The Dignity Jurisprudence of the Constitutional Court of South Africa: Cases and Materials, Volumes I & II

The Dignity Jurisprudence of the Constitutional Court of South Africa: Cases and Materials, Volumes I & II

Drucilla Cornell
Stu Woolman
Sam Fuller
Jason Brickhill
Michael Bishop
Diana Dunbar
Copyright Date: 2013
Published by: Fordham University Press
Pages: 1184
https://www.jstor.org/stable/j.ctt13wzx4t
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  • Book Info
    The Dignity Jurisprudence of the Constitutional Court of South Africa: Cases and Materials, Volumes I & II
    Book Description:

    Since the Second World War, dignity has increasingly been recognized as an important moral and legal value. Although important examples of dignity-based arguments can be found in western European and North American case law and legal theory, the dignity jurisprudence of the Constitutional Court of South Africa is widely considered to be the most sweeping in the world. This book brings together the first sixteen years of constitutional jurisprudence addressing the meaning, role, and reach of dignity in the law of South Africa as a multiracial democracy.

    eISBN: 978-0-8232-5030-1
    Subjects: Law

Table of Contents

  1. Front Matter
    (pp. i-viii)
  2. Table of Contents
    (pp. ix-xii)
  3. Preface
    (pp. xiii-xiv)
    Drucilla Cornell, Stu Woolman, Sam Fuller, Jason Brickhill, Michael Bishop and Diana Dunbar
  4. Acknowledgments
    (pp. xv-xviii)
  5. The Dignity Jurisprudence of South Africa
    • Introduction
      (pp. 3-20)
      Drucilla Cornell and Sam Fuller

      The Dignity Jurisprudence of South Africa lies at the very heart of the substantive legal revolution; an ongoing revolution that demands the transformation of South Africa from a horrifically unjust society to one that aspires to justice for all of its citizens. Section 1 of the Constitution explicitly states that the Republic of South Africa is founded on “human dignity, the achievement of equality and the advancement of human rights and freedoms.”¹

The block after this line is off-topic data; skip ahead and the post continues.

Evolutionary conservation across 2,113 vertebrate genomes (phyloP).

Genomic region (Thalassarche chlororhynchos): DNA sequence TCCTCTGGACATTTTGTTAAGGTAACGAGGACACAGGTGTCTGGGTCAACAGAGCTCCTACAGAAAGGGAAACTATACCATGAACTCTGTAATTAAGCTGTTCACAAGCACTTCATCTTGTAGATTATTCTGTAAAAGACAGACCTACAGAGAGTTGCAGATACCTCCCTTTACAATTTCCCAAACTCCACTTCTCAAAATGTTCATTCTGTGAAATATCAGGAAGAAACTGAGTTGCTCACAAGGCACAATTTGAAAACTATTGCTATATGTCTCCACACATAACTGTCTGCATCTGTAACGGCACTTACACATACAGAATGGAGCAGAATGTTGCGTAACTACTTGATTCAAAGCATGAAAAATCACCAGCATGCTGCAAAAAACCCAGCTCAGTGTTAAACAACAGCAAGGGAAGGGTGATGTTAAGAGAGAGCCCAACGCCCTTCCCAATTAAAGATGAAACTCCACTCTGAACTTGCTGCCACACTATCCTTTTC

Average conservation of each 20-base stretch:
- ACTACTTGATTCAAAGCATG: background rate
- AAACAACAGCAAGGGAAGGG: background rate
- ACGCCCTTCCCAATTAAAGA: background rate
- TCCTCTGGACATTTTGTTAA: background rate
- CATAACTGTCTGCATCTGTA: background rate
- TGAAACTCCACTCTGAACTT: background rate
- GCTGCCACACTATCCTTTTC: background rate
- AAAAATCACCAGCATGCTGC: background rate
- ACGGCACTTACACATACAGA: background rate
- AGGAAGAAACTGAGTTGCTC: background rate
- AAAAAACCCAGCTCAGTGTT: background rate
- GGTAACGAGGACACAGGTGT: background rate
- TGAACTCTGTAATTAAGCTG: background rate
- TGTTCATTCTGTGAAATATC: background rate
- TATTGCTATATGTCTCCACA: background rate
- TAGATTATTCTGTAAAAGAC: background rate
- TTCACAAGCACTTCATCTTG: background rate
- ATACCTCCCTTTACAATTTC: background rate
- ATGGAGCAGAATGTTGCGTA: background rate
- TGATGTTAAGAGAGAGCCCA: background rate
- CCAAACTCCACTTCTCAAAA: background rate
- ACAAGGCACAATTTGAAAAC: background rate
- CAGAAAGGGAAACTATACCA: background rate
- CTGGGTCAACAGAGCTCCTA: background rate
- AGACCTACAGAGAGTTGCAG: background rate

In his workGeneral Theory of Law and the State, Hans Kelsen defined a full legal revolution as “whenever the legal order of a community is nullified and...

    • Equality and Nondiscrimination: Some Analytical Thoughts
      (pp. 21-32)
      Lourens W. H. Ackermann

      A lack of linguistic and other analysis has made the debate on equality and nondiscrimination in the law more complex, and the neglect of such analysis has caused confusion. This article deals with a limited and preliminary, but vital, aspect of equality and nondiscrimination as constitutional and legal concepts and rights. It does not deal with wider aspects of constitutional equality jurisprudence; particularly not with the achievement of restitutional equality,¹ nor with the horizontal application of the Bill of Rights, nor with any detailed analysis of the South African Constitutional Court’s equality jurisprudence to date. The narrow contention being advanced...

    • The Legal Nature of the South African Constitutional Revolution
      (pp. 33-64)
      Lourens W. H. Ackermann

      The dramatic history of the birth of a remarkable constitution is well documented.¹ My overview of its gestation and birth must perforce be deceptively brief. The South African common law is not, historically, Anglo-Saxon but rather from the time of European settlement in 1652, Roman-Dutch. The received Roman-Dutch law was the common law of Holland prior to the latter’s codification in the first decade of the nineteenth century, and as thereafter applied and adapted in South Africa. Since 1815, English law, more particularly in the fields of company law, evidence, and criminal procedure, has exercised considerable influence. But when difficult...